Metal-organic frameworks – MOFs – are a new class of porous materials characterized by high specific surface areas and pore volumes and, thus, outstanding gas storage properties. The three-dimensional MOF networks consist of metal clusters and organic linker molecules. Other molecules can be “stored” in the intermediate spaces. Selecting appropriate raw materials provides a variety in composition and structure of MOFs, which allows for targeted properties tailored to specific applications.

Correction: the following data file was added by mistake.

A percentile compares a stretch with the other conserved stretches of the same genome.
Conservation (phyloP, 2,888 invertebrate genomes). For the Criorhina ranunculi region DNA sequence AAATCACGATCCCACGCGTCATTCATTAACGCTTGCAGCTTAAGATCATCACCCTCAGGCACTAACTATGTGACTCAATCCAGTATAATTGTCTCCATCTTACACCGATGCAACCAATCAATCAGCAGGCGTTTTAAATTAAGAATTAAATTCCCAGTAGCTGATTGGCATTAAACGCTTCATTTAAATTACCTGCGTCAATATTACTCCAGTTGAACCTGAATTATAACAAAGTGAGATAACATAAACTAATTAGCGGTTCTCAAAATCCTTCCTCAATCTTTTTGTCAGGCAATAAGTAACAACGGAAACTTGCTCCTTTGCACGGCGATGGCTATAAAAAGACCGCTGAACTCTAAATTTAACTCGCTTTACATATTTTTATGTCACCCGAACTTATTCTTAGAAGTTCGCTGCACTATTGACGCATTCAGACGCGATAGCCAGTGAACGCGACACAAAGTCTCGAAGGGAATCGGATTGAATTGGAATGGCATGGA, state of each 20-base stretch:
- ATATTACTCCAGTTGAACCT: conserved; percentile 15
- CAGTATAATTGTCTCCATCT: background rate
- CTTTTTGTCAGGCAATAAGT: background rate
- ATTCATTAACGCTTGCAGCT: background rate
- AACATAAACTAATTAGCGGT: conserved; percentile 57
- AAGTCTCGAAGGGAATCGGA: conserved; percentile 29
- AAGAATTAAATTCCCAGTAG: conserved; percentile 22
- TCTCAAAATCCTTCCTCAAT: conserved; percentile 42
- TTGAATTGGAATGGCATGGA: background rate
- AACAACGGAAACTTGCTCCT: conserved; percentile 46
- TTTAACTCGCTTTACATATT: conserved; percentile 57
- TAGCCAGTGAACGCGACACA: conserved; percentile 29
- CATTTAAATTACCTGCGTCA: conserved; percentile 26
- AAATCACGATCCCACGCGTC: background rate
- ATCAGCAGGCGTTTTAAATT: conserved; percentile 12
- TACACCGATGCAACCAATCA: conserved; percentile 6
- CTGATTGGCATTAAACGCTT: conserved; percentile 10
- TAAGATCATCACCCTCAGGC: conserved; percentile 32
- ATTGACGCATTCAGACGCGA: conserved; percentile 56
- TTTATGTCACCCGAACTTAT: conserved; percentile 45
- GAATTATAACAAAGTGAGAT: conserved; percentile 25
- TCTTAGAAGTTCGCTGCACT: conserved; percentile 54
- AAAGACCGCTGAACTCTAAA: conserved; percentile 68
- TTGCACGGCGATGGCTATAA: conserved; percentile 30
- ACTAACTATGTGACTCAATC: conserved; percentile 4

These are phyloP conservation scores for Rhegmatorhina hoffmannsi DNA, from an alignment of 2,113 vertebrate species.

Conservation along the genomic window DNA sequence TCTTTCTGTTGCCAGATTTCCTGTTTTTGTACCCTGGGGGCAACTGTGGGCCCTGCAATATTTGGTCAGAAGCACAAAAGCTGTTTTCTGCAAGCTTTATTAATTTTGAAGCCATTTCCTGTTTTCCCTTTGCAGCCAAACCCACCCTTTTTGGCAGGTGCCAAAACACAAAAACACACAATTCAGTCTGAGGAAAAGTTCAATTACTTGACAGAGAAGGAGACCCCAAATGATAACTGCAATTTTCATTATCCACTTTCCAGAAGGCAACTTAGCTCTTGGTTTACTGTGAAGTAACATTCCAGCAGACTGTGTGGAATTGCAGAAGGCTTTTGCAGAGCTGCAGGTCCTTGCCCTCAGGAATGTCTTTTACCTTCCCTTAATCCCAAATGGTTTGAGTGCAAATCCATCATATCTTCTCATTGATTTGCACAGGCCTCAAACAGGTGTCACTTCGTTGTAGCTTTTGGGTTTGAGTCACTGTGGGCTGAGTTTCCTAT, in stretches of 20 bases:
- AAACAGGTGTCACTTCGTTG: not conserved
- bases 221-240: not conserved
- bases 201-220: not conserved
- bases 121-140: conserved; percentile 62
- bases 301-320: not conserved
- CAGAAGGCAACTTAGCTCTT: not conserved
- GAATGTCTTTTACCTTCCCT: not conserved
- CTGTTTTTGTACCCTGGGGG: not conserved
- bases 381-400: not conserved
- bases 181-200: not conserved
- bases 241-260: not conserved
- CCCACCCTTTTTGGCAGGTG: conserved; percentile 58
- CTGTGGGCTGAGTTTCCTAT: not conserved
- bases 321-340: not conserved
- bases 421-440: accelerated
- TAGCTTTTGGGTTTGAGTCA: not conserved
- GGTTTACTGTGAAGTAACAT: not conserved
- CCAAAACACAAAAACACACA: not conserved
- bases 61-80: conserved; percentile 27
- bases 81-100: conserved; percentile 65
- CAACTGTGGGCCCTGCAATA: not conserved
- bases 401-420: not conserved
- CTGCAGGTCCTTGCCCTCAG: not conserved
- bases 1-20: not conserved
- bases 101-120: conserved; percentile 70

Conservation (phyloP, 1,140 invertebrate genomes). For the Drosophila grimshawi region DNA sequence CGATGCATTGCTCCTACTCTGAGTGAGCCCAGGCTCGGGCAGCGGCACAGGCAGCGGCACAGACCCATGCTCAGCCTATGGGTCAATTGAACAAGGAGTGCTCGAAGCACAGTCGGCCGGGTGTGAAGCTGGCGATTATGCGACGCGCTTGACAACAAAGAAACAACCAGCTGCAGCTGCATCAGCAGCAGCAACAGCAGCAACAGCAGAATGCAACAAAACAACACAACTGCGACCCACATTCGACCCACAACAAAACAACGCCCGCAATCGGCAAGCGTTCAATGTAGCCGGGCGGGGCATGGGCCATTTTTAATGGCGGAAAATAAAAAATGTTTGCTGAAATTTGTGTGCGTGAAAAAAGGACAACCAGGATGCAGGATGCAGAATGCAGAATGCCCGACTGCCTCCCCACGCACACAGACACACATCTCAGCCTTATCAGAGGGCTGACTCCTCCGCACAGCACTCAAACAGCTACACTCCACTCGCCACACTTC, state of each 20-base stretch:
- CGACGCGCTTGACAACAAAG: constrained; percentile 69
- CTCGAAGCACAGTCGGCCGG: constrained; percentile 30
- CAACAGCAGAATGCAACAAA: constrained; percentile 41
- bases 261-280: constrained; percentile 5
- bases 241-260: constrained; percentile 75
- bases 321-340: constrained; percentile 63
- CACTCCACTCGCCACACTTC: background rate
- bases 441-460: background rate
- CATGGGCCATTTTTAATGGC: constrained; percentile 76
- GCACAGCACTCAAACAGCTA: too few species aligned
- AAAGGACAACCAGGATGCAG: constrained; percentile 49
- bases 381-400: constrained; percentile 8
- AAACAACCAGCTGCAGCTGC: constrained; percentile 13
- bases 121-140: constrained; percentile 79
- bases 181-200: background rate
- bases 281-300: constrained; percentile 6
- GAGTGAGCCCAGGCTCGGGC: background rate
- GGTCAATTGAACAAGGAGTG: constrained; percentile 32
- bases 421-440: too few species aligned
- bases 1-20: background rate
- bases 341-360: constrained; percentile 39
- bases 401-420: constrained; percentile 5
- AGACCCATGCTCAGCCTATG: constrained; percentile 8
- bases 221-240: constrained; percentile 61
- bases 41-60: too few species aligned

The shaping of MOF powders to formed bodies plays a key role for opening up the excellent material properties of MOFs to a broad range of applications. Fraunhofer IKTS has succeeded in developing application-specific MOF bodies, such as pellets, granules or monolithic honeycomb and foam structures through various powder-technological shaping and granulation methods, such as extrusion, dry pressing, freeze-casting, freeze-granulation and freeze-foaming. These can be used, for instance, in gas storage systems, in heat pumps or as catalyst support. IKTS has been successfully contributing its expertise in the powdertechnological shaping of MOFs in a number of projects (Fraunhofer-internal project ”MOF2market“, EU project ”MATESA“ – Grant Agreement 608534) since 2012. Current projects include “ProDIA” (Grant Agreement 685727) and “H-CCAT” (Grant Agreement 720996) – both funded by the EU – as well as ”MOFSchutz“, funded by the German Federal Ministry of Eduction and Research, BMBF (grant number 13N14194). These ongoing projects assess the influence of process parameters and binder components on the specific surface area and application-relevant performance (e.g. in terms of NH3 adsorption, CH4 storage, H2O adsorption). The specific shaping processes are adapted and optimized accordingly. Various MOF powders like e.g. HKUST-1, Fe- BTC, Al-Fumarate, UiO-66, CPO-27(Ni), CAU-10 or PCN-250, which had been synthesized by project partners, were processed to granules, pellets or monolithic parts. With regard to those MOF parts, next to obtaining mechanically stable components, the challenge was to retain as much of the initial properties of the MOF material as possible. The necessary usage of binder components and/or the shear forces occurring in shaping processes (e.g. extrusion, compression) can have negative effects on the porosity or the specific surface area and, thus, the application properties (e.g. storage capacity) of the MOF. Extruded HKUST-1 pellets yielded particularly good results, with surface areas between 83 % and 100 % the size of the raw material (1460 m²/g), depending on processing and binder. PCN-250 pellets reached between 72 % and 77 %. For other MOF bodies obtained through pressing, freeze-granulation, freeze-casting or freeze-foaming, these values are in the range between 55 % and 95 % compared with the raw material. Using the adapted shaping processes and shaped body compositions, it is possible to utilize MOFs with their excellent material properties for various applications.